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Amid Obama's War On Pot, DC Kicks Off Medical Marijuana Program

Medical marijuana is about to become a reality in the shadow of Congress and the White House, but advocates worry patients may be left in the lurch.
 
 
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Medical marijuana patients in the nation's capital are on step closer to being able to get access to their medicine after the Washington, DC, Health Department announced Friday it had selected the winning bidders for six grow operations designed to supply the city's proposed dispensaries, which the city hopes to approve this summer. 

The move comes nearly 15 years after DC voters approved medical marijuana in a 1998 initiative vote. Congress blocked the city from implementing the will of the voters until 2009, and an extremely cautious DC city government has taken the past two years to arrive at a medical marijuana supply system it can live with.

Under the DC system, up to 10 medical marijuana grows, or cultivation centers, which can each grow up to 95 plants, could be permitted, although only six were selected Friday. They will provide medical marijuana to up to eight dispensaries. Under the DC system, patients cannot grow their own medicine and even face criminal charges if they possess marijuana that didn't come from a dispensary.

The cultivation centers still must apply for and obtain business licenses and building permits, but can start growing once they've cleared those bureaucratic hurdles. Given that it takes at least three months to produce a crop, the city will likely see its first harvest by July. Dispensaries are set to be selected in June.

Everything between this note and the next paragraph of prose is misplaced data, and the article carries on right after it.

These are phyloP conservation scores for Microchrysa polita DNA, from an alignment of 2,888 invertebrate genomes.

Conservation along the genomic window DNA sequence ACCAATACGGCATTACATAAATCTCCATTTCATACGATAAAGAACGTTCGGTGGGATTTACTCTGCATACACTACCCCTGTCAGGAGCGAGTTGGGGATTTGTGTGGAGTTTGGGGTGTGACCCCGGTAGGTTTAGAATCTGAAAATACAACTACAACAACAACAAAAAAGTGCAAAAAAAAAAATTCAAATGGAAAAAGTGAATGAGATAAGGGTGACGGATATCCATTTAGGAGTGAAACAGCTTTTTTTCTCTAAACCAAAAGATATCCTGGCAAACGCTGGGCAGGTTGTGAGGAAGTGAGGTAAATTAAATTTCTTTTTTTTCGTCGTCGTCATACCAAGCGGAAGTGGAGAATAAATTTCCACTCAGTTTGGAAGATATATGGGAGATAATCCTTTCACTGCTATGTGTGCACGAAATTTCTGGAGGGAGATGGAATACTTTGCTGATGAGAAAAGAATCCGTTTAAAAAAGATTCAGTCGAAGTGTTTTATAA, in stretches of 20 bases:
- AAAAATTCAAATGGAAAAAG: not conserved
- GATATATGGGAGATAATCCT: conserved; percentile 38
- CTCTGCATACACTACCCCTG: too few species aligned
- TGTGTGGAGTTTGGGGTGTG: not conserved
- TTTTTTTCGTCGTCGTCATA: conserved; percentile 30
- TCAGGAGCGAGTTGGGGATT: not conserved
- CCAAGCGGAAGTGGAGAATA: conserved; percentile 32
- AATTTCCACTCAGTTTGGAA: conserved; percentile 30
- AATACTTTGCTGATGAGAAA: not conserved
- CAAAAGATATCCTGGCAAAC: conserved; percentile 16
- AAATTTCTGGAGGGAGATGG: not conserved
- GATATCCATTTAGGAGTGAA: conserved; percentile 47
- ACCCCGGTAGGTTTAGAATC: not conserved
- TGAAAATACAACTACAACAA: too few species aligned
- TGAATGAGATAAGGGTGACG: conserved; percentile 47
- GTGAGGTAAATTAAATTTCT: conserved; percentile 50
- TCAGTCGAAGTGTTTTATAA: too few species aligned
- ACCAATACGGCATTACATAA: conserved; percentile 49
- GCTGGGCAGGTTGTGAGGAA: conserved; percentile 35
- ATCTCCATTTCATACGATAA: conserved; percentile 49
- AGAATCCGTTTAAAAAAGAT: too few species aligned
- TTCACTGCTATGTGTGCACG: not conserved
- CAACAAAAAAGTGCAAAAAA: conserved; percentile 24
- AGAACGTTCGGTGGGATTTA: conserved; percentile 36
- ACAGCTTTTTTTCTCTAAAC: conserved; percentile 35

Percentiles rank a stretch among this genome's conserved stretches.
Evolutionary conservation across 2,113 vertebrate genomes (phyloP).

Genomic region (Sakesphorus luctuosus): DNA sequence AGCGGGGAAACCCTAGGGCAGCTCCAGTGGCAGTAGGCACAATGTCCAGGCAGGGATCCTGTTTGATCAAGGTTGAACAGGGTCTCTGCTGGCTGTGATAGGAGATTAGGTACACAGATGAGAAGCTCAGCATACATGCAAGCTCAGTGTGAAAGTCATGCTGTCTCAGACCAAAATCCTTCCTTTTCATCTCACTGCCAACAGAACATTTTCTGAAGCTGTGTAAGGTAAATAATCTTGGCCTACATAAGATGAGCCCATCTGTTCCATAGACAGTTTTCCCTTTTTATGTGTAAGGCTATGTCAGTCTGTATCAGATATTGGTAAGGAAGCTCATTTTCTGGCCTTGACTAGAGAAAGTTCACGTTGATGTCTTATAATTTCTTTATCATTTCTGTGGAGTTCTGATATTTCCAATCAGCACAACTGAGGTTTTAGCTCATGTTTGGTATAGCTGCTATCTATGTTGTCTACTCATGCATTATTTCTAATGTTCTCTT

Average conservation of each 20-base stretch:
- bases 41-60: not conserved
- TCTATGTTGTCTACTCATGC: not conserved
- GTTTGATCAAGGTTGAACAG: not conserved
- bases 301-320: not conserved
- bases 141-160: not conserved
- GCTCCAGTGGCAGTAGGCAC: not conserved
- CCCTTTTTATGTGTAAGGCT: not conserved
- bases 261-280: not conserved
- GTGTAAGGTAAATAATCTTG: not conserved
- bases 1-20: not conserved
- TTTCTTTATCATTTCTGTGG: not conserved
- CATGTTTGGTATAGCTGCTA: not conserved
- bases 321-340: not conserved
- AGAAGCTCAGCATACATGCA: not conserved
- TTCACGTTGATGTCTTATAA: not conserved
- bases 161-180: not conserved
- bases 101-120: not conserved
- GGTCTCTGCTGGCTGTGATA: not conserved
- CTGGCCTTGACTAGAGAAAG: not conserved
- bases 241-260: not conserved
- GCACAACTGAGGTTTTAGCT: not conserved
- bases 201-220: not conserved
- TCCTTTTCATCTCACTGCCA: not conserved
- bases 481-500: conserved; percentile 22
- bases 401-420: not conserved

How the Obama administration will react to a government-sanctioned medical marijuana production system in the nation's capitol remains to be seen. The Obama Justice Department has in the past year taken an increasingly hard line against large-scale medical marijuana production and sales in other states.

Medical marijuana supporters reacted with a mixture of applause for local officials and misgivings about what could lie ahead from the federal government.

"This is a major step for patients that could benefit from this program toward finally finding relief. Congress and the DC government have been delaying implementation since 1998, and it is good to see that patients will soon have access to their medicine," said Dan Riffle, legislative analyst for the  Marijuana Policy Project. "The medical marijuana program established in the District is a model of safety and effectiveness. Mayor Vincent Gray should be congratulated for listening to his constituents and serving the seriously ill patients of the District."

"The mayor and council should be commended for moving forward with DC’s medical marijuana program, even though the Obama administration has declared open season on medical patients and providers," said Bill Piper, director of national affairs for the  Drug Policy Alliance. "Medical marijuana will soon be growing just blocks from the White House and Congress – opponents of a compassionate marijuana policy need to realize that they’re on the losing side of history."

But advocates worry that if the Obama administration moves against the city's cultivation centers and dispensaries, patients will be left in the lurch. Some are calling on the city to allow patients to grow their own.

"Given the Obama administration’s ongoing war on medical marijuana dispensaries, it is irresponsible of the DC Council not to allow patients to grown their own – and it’s outright cruel to subject them to jail time for obtaining their medicine from whatever source they can," said Piper. "The DC Council should pass emergency legislation providing for a back-up plan in case the federal government shuts down local dispensaries."

Still, medical marijuana is about to become a reality in the shadow of Congress and the White House.

 
Washington, DC

United States

Phillip Smith is an editor at DRCNet.